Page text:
We believe that creating an innovative workplace environment is both a science and an art. As part of the Steelcase family, we have unrivalled access to its world-class workplace research, knowledge and R&D investment. When advising clients, designers, architects and influencers, we combine this world class knowledge and research into human centred design, with the vast local knowledge and expertise of our own teams who have decades of practical experience helping clients transform their working environments.
Click below to explore some of our most recent papers and insights:
Smart devices let us work anywhere. The cloud keeps information with us wherever we go. And, mobile work policies allow more and more people to choose where they want to work. But, there’s a tension bubbling up within organisations. A recent report says employers are rethinking working from home strategies. They want their people to come together to collaborate, innovate, build culture and drive business forward.
Most organisations recognise that innovation and ingenuity stem from teamwork. Collaboration energises people. By working together, employees come up with new and better ideas and discover how to streamline processes and improve output.
A 2017 Gallup report revealed the most engaged employees spend 60 to 80 percent of their time working away from the office. People at work report a lack of collaboration spaces to help them be creative, frequent noise disruptions while working and an inability to effectively communicate creative ideas to coworkers. People are leaving the office because they don’t have the right places to get work done. It is time to redefine what the office means and create workplaces that inspire and that people want to work in.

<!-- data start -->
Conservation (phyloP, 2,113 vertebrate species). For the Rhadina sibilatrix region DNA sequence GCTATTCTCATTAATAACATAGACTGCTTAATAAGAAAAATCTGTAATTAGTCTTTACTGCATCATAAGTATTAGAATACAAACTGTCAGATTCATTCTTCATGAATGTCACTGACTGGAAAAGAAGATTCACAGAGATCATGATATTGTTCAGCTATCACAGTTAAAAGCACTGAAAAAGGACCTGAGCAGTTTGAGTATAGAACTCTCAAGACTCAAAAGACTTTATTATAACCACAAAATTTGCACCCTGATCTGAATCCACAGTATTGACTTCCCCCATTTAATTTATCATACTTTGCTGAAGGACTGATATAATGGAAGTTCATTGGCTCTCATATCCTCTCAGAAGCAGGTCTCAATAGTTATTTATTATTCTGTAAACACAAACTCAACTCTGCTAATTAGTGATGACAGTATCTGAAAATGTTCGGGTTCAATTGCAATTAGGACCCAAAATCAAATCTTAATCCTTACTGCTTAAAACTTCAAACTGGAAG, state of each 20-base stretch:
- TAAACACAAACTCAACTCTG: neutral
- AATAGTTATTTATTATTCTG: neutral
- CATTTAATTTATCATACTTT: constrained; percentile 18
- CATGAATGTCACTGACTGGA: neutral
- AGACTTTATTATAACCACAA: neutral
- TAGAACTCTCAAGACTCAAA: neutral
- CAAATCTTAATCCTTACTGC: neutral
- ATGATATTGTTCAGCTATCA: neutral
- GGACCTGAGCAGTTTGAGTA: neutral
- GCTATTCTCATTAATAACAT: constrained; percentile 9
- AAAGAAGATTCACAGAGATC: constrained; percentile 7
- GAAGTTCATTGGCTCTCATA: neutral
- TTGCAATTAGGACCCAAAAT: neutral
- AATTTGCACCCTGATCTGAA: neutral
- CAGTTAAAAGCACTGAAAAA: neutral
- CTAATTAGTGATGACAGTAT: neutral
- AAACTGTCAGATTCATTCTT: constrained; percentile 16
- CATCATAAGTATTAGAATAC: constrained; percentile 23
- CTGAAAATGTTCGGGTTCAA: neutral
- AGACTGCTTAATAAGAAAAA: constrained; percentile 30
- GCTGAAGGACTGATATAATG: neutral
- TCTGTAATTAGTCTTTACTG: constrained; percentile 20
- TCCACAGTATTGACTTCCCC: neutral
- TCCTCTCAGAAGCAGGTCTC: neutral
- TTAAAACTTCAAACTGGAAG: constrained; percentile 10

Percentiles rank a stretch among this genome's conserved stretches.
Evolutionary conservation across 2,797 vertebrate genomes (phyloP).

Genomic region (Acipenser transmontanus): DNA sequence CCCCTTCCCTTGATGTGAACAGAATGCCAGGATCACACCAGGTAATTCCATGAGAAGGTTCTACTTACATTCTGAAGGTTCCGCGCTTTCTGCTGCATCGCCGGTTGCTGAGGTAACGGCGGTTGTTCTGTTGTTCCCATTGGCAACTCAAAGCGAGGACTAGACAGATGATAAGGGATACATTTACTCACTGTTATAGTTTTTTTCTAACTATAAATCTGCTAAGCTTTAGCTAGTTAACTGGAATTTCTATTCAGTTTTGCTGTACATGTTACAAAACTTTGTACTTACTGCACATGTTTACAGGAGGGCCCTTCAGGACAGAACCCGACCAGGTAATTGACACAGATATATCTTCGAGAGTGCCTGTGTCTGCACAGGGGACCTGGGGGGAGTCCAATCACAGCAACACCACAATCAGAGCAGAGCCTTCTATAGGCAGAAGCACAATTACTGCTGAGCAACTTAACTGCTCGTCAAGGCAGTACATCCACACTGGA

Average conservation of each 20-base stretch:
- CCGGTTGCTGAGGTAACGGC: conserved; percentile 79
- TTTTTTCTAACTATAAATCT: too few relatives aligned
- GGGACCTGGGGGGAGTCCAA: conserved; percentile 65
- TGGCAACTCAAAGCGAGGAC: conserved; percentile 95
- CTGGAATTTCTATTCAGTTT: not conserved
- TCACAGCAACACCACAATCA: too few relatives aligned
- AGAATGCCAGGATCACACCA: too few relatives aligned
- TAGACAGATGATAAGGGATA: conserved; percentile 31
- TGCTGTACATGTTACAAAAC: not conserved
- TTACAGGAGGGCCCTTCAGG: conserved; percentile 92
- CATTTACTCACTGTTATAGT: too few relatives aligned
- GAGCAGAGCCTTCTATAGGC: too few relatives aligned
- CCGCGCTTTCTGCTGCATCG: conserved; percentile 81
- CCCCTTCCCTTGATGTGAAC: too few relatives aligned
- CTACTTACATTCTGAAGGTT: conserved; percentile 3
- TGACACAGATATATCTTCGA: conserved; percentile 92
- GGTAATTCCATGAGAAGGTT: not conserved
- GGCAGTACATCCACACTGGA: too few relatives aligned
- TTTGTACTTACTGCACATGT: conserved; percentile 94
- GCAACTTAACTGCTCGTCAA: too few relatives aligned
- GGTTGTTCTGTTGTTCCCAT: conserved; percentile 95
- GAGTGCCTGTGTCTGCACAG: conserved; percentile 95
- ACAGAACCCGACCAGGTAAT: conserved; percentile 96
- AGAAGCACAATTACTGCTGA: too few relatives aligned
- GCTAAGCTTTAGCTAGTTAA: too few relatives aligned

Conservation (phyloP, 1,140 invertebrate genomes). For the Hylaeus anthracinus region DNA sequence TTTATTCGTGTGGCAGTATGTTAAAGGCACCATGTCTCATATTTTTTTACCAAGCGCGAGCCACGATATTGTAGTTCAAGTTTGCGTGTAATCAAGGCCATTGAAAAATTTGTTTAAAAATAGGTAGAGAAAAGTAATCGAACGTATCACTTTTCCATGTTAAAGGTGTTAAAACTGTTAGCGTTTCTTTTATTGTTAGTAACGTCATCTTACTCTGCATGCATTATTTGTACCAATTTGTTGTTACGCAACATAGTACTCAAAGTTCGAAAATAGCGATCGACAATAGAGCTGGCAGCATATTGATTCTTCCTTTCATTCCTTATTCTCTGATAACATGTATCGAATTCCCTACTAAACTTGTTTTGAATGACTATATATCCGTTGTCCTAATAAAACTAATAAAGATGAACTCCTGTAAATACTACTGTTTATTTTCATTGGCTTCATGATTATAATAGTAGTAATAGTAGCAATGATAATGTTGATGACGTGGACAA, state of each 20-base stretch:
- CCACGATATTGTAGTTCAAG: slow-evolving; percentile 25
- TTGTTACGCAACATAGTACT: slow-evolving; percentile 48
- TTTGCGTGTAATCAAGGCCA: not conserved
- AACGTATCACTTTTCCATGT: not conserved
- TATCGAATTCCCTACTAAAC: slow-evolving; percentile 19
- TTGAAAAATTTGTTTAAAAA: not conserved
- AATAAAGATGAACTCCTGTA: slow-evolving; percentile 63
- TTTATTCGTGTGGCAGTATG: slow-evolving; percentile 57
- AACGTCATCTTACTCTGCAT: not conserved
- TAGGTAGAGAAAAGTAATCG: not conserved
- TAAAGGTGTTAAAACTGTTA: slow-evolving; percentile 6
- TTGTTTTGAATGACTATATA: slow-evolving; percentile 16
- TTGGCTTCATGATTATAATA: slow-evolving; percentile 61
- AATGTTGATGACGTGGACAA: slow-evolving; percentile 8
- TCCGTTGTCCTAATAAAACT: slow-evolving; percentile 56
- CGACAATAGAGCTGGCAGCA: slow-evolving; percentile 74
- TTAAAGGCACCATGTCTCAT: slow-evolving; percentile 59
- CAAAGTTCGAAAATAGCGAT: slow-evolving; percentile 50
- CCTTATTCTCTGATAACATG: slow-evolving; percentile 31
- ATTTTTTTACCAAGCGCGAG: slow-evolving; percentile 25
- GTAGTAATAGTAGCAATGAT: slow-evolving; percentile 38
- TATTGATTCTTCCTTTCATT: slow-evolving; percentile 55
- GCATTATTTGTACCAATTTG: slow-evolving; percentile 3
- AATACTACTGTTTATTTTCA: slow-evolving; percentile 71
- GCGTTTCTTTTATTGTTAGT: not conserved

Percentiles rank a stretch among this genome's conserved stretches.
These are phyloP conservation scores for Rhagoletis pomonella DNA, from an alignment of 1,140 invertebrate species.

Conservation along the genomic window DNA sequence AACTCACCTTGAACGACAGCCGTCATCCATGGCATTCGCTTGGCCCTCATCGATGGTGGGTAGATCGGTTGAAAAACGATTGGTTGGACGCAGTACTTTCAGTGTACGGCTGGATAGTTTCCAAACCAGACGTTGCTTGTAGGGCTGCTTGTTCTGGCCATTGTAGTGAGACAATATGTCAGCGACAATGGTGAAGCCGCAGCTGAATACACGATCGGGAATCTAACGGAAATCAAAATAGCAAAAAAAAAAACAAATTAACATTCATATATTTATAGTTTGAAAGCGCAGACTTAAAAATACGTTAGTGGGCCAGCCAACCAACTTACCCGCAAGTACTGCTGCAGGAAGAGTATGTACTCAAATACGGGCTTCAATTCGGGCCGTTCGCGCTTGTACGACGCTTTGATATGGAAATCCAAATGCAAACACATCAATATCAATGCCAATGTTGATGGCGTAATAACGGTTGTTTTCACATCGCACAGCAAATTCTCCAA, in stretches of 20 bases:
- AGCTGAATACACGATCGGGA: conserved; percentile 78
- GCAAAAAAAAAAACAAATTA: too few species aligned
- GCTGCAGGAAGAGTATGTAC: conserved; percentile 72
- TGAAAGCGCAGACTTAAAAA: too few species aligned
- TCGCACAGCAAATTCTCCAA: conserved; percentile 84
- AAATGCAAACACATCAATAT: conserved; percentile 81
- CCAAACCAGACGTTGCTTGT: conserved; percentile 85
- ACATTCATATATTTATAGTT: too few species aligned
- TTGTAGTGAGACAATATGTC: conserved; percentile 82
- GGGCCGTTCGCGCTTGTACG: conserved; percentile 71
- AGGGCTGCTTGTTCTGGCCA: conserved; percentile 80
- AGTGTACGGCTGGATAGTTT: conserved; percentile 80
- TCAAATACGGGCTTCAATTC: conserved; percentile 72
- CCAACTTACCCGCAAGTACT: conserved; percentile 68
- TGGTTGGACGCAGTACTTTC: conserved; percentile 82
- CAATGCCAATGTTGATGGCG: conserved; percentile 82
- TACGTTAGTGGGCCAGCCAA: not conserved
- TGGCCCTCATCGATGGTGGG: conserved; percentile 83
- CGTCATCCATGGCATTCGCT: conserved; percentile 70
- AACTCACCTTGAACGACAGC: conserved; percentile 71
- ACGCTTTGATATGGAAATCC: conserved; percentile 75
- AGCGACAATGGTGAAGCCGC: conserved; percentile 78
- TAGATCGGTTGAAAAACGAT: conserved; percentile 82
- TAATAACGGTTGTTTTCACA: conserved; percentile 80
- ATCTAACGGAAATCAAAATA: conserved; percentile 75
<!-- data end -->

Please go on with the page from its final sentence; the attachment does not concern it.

A decade or so ago, it was a prediction that was easily ignored. Now the trend toward more creative work is an idea whose time has come, and workplaces need to move forward, too. See how Steelcase and technology leader Microsoft have combined efforts to envision a workplace that accelerates the shift to creative work by supporting all the conditions it needs to thrive.
To be successful in the future, workers at every level and in every role will require the ability to generate creative ideas and solve problems in unique ways. Join senior executives from Microsoft and Steelcase to understand how leaders can harness the creative potential of their people, and their organizations, to thrive in today’s dynamic environment.
Offices would be better places to work if they were more like cars. New car models are embedded with technologies that make driving easier, safer and more fun. Sensors tell drivers if there is a truck in their blind spot or if they are about to back into another car when parking. Some cars allow drivers to safely take their hands off the wheel. Many are Wi-Fi enabled. The car doesn’t just provide transportation anymore—it actually helps people be better drivers.